Brittany File’s scholarly inquiry track in the humanities program provided emotional insights into a ‘ruthless disease.’
Brittany File, a second-year student at the Sidney Kimmel Medical College, has a unique approach to connecting with ALS (amyotrophic lateral sclerosis) patients and letting the outside world know how it feels to be by their side as they experience a life-altering diagnosis and its aftermath.
File is originally from Carmel, Calif. She studied undergrad at Emory University in Atlanta—where she also excelled on the softball field—and was drawn to Philadelphia in part because her father went to Jefferson Medical College.
Though nobody in her family, or friend network, suffers from ALS, she embarked late last year on an ailment-related project as part of her scholarly inquiry track in the humanities program.
A required component of SKMC’s curriculum, this unique experience benefits students with enhanced learning experiences and longitudinal mentorship. (For hers, File chose an independent research project in medical humanities. Other tracks available are clinical and translational research, design, digital health, health policies and systems, medical education and population health research.)
With the support of Dr. Piera Pasinelli and others in the Jefferson Weinberg ALS Center, she interviewed some 20 patients about their post-diagnosis experience. File then took those notes and memories and turned them into poems.
On Jan. 30, those poems were distributed throughout the ALS Center, to patients and staff, at an open house there. (That garnered attention from the Philadelphia Inquirer which, in turn, shared the story widely.)
Brittany wrote 20 poems in all, written with the help of the center and school. She initially planned to print 250 copies of the collection. The demand could soon outweigh that supply, though.
She notes that “everybody’s heard a little about” ALS, a “ruthless disease.” Efforts like the Ice Bucket Challenge helped bolster awareness. (Tragically, one of the men who inspired that challenge, Pete Frates, recently lost his battle with ALS).
Early in her academic medical school journey, File was in a laboratory, with a microscope being her vantage point into studying the disease. There, she felt the need to help “push research forward” and reached out to a former clinic director, seeking permission to come in and talk to patients.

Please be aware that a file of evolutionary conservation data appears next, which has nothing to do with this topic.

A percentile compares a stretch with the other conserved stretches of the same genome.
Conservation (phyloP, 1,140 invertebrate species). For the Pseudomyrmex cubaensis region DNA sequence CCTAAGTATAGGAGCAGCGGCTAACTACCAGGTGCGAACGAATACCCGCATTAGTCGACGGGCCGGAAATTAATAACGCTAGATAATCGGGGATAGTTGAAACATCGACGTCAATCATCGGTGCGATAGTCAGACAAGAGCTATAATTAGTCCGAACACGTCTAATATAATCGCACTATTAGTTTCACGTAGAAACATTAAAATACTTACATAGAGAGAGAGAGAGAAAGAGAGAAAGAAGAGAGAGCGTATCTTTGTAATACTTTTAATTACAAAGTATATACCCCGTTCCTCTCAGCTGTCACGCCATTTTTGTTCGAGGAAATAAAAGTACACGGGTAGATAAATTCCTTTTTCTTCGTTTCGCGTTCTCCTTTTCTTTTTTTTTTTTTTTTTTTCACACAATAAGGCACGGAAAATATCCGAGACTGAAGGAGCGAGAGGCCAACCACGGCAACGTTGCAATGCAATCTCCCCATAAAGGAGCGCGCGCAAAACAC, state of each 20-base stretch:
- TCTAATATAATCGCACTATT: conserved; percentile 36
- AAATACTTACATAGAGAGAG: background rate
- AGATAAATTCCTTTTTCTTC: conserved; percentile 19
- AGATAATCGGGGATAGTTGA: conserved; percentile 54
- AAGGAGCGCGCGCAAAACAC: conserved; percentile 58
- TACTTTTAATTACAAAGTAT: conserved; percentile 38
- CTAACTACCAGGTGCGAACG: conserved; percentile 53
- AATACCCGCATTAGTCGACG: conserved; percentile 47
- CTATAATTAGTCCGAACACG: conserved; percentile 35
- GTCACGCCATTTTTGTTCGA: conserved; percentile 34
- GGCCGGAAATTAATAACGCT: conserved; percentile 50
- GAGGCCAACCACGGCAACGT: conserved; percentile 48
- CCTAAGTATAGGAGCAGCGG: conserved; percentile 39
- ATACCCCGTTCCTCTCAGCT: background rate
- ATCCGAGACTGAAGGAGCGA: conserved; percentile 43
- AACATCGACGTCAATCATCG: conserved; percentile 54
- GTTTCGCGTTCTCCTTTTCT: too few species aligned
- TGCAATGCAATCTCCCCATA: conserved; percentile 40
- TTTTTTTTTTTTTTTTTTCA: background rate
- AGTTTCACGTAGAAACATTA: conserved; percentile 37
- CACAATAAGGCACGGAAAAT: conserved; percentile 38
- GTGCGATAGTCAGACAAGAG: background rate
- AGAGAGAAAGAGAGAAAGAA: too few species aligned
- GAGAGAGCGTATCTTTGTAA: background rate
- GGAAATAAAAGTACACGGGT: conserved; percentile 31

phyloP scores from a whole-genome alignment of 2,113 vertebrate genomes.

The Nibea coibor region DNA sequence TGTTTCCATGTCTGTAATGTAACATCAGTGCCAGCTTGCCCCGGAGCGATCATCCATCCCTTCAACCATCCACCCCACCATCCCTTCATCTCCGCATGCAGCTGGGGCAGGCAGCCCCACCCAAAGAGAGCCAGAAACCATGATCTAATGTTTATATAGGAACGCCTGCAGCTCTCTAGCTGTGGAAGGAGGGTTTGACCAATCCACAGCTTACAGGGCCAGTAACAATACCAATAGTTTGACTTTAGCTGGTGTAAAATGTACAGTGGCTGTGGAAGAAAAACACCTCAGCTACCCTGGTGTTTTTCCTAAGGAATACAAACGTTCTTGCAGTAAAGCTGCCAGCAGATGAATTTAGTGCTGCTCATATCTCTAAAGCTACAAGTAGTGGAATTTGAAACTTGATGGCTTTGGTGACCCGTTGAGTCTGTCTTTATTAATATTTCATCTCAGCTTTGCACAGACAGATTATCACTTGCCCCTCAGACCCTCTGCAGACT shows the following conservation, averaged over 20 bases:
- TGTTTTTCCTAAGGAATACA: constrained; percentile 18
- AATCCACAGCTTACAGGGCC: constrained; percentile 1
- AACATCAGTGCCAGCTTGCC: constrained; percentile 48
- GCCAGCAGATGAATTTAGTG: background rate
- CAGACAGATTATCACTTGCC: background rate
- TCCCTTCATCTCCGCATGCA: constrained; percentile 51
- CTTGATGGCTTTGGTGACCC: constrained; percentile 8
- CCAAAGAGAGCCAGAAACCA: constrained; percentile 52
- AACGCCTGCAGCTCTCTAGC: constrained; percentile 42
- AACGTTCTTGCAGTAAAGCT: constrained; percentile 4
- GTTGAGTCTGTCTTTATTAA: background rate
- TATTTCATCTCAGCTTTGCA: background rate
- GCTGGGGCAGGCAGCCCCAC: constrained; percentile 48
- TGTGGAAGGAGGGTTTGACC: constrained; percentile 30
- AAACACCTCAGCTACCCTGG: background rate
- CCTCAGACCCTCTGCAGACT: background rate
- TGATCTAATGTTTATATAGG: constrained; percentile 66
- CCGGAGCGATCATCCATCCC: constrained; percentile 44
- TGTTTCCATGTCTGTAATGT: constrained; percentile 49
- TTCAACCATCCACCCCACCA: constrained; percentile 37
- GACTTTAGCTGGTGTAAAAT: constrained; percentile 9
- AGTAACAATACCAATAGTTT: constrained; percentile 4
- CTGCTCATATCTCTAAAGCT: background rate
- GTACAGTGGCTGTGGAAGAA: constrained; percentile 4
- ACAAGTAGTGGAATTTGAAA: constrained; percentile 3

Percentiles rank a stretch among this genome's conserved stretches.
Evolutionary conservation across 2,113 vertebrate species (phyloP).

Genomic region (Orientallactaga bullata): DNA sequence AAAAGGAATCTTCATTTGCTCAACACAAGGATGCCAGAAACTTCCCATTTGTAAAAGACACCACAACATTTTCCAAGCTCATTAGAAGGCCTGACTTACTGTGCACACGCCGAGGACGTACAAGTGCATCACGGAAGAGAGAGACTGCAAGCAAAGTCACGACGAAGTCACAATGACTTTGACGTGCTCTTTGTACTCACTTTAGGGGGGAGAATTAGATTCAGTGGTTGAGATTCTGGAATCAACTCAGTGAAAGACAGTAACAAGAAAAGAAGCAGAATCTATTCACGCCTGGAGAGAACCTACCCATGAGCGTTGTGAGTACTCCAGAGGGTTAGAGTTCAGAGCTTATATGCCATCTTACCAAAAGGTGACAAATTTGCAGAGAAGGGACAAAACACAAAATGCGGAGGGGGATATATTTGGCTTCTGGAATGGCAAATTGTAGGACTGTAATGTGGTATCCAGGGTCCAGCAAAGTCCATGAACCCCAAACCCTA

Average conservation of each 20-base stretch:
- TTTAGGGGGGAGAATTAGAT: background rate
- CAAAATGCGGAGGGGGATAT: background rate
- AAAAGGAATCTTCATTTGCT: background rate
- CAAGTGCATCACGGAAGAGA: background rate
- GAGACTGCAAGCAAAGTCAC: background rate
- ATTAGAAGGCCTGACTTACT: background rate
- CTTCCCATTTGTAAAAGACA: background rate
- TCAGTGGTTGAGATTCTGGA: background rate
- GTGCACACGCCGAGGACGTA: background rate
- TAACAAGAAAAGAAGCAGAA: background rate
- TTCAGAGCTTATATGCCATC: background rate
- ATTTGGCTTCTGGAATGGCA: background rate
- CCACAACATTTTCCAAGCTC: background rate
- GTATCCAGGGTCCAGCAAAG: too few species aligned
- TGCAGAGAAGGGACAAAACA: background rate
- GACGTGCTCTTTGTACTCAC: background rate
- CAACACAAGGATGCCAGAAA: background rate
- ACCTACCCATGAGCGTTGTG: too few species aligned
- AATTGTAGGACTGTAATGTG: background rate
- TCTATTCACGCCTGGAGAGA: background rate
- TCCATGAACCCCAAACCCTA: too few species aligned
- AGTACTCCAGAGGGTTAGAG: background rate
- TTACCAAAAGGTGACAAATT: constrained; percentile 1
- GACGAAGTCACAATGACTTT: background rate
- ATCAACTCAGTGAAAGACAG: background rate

It’s unique when we get to talk to patients, to hear how it really impacts them, and for them to be heard like this. —Brittany File
File chose poetry as the writing style because that’s how she’d personally written in the past.
She didn’t go into the rooms until someone else went in, asking whether the patients would like to talk to her. If they agreed—and most did—she always opened with an ice-breaking, comfortable question along the lines of “What makes you smile?”
“Then, we got into what the initial diagnosis was like,” says File, noting that there’s no standard diagnostic test for ALS as with most other illnesses, so “it can take years before they realize that they have it.”
Discussions often centered on the things from which patients suffer and the hope for researchers to break through.
“Working with patients who are suffering also impacts those who care for them,” she says, hearkening back to a poignant moment from the poetic journey.
“There was one time when I was talking to somebody in the clinic who’d been recently diagnosed. Processing something like this takes a lot of time,” File recalls. “It was very emotional in the room. It was hard to give space for conversation with so many people coming in and out of the room. (The patient) said, ‘Thank you for giving me the opportunity to talk about this.’”
It was that moment—when File knew she had to be strong for the patient—which put an indelible mark on the worthiness of this pursuit.